I am sure many Filipino immigrant families have faced this dilemma and still have to resolve it. They confront this quandary over raising children in a place they now call home.
To what extent will a Filipino migrant family allow its kids to grow up American, imbibing the values of individualism, a fierce defense of one’s freedoms of expression, religiosity but also secularism, and the association of happiness with wealth?
In the main, Filipino families allow their offspring to be thoroughly perfused by these values. After all, the ultimate aim of “becoming American” is the latter’s total integration into the new society. Immigrant Pinoys never envision their children going back and living in the old country.
One therefore understands why, when the balikbayan returns for a visit, there is this conscious attempt at distinguishing oneself from the former kababayan.
This distance is evidenced by a thrasonical refusal to stop talking in English and switch to one’s argot of birth and the constant lament of the awful life in Filipinas when compared to urbane Midwest America. The message here is superiority and the gratification of having been able to escape the miseries of the Third World.
In actuality, however, there is no escaping the influence of the old country. Old habits never go away despite the California twang or an exhibition of the latest fashion from Anne Taylor.
You notice these slippages when parents set up boundaries when it comes to family ties and religion.
Almost always, the first complaint about raising children is the difficulty in harmonizing some valued practices back home with those of the new place. Many a family I’ve met whine about how American norms constrict the ability to chasten one’s children.
In the old country, setting kids on the right path and making them appreciate the importance of respecting elders includes the use of the rod. You insult Auntie, you get a whack on the head; you shout back at Grandma, the belt comes off Father’s pants and you get whipped until you apologize.
Alas, in America these actions are illegal: their brutality endangers the child and makes the parent liable for prosecution and jail time. Many Filipino migrant families see these less as mechanisms to protect the young but instruments that turn youngsters into spoiled brats. To them, the American preference for verbal admonition to chastise kids – “Go to your room! You are grounded for one week!” – is a feeble counter-measure; it only emboldens juveniles to break family rules or probe parental weaknesses.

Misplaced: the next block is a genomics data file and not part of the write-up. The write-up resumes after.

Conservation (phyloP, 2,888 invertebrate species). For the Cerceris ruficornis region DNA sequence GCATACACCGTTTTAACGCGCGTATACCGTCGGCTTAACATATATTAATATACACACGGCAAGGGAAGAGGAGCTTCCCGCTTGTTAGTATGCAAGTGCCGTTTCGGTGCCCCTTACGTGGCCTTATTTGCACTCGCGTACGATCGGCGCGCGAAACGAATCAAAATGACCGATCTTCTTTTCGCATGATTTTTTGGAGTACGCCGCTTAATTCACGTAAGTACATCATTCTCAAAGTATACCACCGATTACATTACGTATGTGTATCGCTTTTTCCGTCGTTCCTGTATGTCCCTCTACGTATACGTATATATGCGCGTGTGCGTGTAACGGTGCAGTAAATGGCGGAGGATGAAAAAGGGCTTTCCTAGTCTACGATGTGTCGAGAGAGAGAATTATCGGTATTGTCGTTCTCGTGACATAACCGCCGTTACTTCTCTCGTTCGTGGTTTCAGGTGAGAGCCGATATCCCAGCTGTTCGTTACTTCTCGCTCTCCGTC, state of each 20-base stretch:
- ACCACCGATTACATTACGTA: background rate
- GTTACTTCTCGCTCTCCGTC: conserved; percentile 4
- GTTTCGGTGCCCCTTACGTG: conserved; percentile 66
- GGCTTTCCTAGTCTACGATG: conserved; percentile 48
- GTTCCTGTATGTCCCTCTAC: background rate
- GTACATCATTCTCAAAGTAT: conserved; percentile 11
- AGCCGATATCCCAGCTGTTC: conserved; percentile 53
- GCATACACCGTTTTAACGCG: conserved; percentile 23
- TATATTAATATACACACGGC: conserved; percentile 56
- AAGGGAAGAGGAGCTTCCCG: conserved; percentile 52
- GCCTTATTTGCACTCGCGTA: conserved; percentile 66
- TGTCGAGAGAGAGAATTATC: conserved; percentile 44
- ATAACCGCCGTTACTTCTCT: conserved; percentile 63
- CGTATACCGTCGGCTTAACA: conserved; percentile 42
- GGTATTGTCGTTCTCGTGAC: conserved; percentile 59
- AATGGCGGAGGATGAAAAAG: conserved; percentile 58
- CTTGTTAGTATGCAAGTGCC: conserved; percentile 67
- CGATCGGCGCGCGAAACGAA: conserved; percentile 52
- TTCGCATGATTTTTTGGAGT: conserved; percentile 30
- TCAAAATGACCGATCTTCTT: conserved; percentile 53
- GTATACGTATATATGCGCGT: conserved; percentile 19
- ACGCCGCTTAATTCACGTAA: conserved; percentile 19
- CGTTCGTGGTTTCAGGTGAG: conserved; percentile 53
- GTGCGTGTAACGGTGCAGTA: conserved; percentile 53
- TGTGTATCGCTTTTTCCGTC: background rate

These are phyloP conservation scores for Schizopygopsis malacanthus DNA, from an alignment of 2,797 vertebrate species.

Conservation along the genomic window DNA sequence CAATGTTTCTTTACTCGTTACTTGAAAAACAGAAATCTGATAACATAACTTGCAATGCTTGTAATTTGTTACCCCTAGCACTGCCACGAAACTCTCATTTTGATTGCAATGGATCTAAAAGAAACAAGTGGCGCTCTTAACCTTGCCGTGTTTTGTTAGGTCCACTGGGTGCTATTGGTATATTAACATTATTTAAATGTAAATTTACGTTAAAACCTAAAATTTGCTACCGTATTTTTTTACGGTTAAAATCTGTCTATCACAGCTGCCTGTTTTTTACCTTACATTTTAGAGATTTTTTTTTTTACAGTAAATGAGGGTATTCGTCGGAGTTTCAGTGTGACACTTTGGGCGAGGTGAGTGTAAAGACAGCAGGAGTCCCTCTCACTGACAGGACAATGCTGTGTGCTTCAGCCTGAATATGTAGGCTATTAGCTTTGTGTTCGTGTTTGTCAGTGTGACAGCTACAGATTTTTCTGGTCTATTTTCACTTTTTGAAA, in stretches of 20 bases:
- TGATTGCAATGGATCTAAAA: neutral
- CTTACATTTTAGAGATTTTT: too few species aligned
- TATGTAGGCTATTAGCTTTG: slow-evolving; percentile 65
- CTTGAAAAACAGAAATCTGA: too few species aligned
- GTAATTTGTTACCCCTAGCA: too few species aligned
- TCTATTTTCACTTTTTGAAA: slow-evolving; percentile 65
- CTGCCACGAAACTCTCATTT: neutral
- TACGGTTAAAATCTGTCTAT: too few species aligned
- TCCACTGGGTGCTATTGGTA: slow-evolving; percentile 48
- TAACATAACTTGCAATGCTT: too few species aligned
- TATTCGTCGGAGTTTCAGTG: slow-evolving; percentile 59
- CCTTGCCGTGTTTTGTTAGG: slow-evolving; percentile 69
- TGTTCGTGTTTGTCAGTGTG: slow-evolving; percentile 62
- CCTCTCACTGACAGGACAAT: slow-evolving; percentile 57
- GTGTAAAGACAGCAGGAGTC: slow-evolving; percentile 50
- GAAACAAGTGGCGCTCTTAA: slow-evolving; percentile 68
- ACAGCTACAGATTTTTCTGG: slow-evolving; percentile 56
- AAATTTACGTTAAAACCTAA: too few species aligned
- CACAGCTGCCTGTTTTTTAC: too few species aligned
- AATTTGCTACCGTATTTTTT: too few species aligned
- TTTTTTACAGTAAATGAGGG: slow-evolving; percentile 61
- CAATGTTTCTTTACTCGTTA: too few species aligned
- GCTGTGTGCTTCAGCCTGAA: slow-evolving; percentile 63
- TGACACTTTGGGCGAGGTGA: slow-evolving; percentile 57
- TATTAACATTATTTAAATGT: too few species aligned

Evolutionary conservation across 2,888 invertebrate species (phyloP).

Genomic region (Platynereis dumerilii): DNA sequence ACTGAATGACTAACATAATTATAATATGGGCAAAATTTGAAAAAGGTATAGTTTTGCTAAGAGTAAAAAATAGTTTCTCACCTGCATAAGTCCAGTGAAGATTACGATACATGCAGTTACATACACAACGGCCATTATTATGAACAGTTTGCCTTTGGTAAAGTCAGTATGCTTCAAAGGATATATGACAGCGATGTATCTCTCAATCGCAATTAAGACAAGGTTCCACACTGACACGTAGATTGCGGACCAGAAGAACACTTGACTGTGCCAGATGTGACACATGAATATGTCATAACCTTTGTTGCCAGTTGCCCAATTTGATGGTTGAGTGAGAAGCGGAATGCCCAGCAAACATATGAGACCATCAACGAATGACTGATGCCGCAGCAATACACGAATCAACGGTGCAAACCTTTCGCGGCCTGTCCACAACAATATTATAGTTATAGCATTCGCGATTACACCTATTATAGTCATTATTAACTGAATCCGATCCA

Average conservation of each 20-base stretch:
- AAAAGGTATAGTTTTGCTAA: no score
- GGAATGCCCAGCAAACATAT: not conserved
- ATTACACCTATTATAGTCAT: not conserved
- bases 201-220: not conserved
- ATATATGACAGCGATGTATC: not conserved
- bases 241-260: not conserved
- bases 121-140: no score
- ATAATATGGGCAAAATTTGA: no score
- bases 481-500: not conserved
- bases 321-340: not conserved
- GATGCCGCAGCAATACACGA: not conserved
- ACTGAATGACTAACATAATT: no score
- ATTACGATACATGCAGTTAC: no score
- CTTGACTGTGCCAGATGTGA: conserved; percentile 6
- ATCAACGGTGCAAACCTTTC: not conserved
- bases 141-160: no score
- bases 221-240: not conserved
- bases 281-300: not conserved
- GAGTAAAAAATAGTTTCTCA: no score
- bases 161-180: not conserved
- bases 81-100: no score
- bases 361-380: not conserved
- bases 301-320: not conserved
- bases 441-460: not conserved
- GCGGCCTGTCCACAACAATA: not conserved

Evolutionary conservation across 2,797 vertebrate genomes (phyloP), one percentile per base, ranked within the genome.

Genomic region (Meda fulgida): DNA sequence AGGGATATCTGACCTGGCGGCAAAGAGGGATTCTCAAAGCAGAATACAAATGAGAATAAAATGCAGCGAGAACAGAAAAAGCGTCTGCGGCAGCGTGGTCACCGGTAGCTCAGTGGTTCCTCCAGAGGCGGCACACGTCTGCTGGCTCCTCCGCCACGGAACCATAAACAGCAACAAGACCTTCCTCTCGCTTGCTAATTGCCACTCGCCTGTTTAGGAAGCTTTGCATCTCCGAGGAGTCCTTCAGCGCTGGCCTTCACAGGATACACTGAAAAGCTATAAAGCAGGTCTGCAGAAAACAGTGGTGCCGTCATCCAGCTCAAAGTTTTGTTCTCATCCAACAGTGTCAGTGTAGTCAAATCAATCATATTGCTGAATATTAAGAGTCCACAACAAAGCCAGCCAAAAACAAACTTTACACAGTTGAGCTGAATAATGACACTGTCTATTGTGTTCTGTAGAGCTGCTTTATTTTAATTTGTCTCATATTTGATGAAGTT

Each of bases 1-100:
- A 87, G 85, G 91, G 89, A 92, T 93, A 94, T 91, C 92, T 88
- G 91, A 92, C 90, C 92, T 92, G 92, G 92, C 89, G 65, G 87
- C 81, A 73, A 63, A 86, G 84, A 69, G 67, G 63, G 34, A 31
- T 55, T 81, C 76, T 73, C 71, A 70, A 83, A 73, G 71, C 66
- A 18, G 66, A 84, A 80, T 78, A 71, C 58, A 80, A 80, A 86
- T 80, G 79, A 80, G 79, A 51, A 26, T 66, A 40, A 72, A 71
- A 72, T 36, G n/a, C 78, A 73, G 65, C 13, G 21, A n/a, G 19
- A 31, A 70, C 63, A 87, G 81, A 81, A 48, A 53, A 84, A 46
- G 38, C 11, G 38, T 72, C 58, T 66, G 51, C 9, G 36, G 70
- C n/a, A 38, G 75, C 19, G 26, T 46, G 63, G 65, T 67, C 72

So, almost always, conversations turn into grumblings over the inability to influence the next generation’s mindset. These chit-chat often ends in a despondent note, a morose surrender to the reality that there is nothing Filipino in them, saved perhaps their physical attributes.
So you want your child to become completely American, yet you also like some of Filipino values passed on to them. Every parent wants to brag that the little girl is truly American now, but she still possesses a Filipino soul.
One can easily call this attitude as hypocritical, suggestive of the belief that we Pinoys are seguristas. But I think there is something more profound that is in play here, and this is the migrant parents’ fear of having no control over their offspring’s fate and the prospect of the next generations increasingly having nothing in common with them.
This is one of the painful ironies of raising children in this place. The individualist aspiration to do good and be happy also means that our sons and daughters cannot look back (for what is there to look back to?) but “move on” as individuals – the most basic of all American pilgrimages.
Filipino parents, however, grow up in a society that values family attachments across and within generations. Individual identity is seamlessly fused with the family name. Personal ambitions are also clan goals and to go to it alone without concern for family is courting risk to be ostracized from the tribe.
The clash of how life should be is thus inevitable, and lacking a knowledge of American family and social life, the parents almost always lose. They are left with this odd feeling that in helping their children attain success they have achieved the “American dream.” But the accomplishment comes with the painful admission that their progenies are not, and will never be, Filipinos.
This is, however, not the end of the story. Two other contradictory features of immigrant life serve to reinforce the complications. These will be looked at in succeeding essays. – Rappler.com
Patricio N. Abinales works in the middle of nowhere to send money back home to Ozamiz City. A single parent, he is raising a 10-year-old daughter.
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